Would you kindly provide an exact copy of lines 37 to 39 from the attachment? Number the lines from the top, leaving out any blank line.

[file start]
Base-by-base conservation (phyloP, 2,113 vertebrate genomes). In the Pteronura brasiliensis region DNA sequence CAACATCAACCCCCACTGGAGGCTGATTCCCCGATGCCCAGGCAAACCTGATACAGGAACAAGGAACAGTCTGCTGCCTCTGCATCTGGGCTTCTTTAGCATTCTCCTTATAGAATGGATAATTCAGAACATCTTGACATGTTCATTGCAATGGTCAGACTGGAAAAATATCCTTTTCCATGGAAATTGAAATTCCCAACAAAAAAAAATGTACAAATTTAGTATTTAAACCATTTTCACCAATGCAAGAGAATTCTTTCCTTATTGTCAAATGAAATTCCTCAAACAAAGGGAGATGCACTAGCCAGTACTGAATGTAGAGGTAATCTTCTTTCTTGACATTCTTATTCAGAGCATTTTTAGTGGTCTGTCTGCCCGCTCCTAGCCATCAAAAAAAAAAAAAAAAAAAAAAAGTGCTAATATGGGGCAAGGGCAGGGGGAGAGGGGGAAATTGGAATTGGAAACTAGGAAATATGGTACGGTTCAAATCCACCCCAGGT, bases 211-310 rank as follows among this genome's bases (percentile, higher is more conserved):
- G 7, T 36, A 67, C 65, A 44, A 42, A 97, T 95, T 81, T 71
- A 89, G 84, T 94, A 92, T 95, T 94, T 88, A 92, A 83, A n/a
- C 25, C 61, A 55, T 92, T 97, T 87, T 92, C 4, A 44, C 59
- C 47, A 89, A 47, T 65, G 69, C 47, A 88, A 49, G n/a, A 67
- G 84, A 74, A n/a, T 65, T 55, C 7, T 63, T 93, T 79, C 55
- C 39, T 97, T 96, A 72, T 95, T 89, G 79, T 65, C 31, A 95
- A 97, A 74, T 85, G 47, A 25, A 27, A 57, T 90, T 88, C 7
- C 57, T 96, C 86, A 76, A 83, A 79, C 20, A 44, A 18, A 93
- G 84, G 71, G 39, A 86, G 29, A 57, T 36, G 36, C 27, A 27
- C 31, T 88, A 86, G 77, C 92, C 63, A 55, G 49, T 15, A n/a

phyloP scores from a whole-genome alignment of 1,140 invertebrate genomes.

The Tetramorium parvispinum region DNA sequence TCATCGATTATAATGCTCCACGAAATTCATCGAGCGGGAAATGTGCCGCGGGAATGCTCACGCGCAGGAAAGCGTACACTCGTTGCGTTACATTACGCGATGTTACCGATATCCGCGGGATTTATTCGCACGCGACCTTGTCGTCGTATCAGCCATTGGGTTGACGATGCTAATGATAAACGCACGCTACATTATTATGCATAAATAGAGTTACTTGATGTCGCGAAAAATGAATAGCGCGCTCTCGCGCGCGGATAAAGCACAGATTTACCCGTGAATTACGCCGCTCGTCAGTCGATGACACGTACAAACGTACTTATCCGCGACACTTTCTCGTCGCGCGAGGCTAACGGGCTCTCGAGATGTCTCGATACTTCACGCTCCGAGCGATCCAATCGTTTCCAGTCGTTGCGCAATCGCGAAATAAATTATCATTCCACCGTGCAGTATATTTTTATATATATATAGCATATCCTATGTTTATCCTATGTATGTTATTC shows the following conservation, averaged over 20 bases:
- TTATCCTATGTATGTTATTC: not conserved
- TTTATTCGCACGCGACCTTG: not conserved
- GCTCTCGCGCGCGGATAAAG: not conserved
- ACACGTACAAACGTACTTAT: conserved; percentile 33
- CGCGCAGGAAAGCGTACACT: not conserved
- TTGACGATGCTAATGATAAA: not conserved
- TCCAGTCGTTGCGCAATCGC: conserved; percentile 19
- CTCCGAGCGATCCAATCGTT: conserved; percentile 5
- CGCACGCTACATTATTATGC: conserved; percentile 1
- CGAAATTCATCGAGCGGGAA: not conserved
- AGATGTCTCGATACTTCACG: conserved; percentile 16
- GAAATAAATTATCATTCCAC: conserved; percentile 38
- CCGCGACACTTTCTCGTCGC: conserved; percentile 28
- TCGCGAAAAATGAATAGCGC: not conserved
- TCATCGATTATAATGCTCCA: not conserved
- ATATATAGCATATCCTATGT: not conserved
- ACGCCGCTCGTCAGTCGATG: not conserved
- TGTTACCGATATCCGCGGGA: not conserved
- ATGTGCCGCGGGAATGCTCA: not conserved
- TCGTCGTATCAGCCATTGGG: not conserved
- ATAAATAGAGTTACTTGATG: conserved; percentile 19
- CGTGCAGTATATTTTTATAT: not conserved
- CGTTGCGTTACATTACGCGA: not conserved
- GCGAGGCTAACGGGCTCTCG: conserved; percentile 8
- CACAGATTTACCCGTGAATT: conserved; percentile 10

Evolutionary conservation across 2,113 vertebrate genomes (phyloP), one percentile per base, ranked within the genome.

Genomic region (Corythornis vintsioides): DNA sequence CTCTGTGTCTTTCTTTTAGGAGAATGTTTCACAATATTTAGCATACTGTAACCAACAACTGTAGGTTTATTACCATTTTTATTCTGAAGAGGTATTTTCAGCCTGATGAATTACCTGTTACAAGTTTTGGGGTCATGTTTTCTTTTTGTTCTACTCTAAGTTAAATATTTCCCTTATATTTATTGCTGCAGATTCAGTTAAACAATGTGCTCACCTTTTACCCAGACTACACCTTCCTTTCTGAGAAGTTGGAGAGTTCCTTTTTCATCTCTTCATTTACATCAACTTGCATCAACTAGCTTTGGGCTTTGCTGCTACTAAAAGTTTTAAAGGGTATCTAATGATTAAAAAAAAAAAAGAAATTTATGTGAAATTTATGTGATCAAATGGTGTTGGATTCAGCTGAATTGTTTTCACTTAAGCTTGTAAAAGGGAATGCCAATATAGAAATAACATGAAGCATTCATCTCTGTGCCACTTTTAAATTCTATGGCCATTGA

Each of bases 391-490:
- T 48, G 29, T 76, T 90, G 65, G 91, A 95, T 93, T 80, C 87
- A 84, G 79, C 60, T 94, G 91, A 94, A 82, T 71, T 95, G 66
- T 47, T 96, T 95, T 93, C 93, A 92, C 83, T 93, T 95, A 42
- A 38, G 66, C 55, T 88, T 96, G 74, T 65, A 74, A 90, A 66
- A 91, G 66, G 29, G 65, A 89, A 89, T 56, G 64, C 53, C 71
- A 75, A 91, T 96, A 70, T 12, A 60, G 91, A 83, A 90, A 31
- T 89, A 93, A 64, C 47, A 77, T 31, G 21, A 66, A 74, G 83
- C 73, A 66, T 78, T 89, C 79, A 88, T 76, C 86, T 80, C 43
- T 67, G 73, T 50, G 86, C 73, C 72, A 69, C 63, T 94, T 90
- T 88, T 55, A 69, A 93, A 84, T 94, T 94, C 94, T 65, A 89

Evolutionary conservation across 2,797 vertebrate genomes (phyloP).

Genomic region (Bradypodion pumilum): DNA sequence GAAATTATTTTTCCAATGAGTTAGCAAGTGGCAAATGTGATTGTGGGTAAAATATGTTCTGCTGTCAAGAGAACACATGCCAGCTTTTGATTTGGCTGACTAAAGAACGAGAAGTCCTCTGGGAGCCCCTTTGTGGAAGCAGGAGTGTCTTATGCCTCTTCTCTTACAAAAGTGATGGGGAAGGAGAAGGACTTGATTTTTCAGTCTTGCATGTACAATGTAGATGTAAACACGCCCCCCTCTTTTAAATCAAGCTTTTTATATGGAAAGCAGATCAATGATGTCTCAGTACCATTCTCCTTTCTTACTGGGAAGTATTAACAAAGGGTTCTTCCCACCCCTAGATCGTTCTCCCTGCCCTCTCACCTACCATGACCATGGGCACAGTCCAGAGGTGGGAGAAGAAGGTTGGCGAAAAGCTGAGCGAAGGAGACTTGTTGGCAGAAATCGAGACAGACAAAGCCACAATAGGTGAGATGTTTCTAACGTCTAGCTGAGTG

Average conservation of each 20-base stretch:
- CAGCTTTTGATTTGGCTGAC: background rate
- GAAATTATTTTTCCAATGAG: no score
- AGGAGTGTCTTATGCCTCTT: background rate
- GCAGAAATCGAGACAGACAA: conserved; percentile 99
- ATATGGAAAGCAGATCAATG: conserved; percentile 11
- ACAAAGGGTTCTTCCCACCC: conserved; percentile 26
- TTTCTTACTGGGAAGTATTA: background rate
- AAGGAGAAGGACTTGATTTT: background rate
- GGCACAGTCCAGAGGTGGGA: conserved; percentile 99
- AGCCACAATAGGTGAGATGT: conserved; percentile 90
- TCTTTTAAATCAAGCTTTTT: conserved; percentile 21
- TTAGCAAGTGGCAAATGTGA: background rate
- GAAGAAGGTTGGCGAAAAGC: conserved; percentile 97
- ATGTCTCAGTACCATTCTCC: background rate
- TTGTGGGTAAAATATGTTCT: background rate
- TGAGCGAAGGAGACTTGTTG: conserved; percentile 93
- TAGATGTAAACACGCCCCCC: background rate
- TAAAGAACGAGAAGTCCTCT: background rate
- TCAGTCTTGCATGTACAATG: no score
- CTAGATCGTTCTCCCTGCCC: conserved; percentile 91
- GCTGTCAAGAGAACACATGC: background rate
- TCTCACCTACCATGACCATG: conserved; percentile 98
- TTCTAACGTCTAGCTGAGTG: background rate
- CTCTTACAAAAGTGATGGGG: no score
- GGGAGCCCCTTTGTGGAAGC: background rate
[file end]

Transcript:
- GCGAGGCTAACGGGCTCTCG: conserved; percentile 8
- CACAGATTTACCCGTGAATT: conserved; percentile 10

Evolutionary conservation across 2,113 vertebrate genomes (phyloP), one percentile per base, ranked within the genome.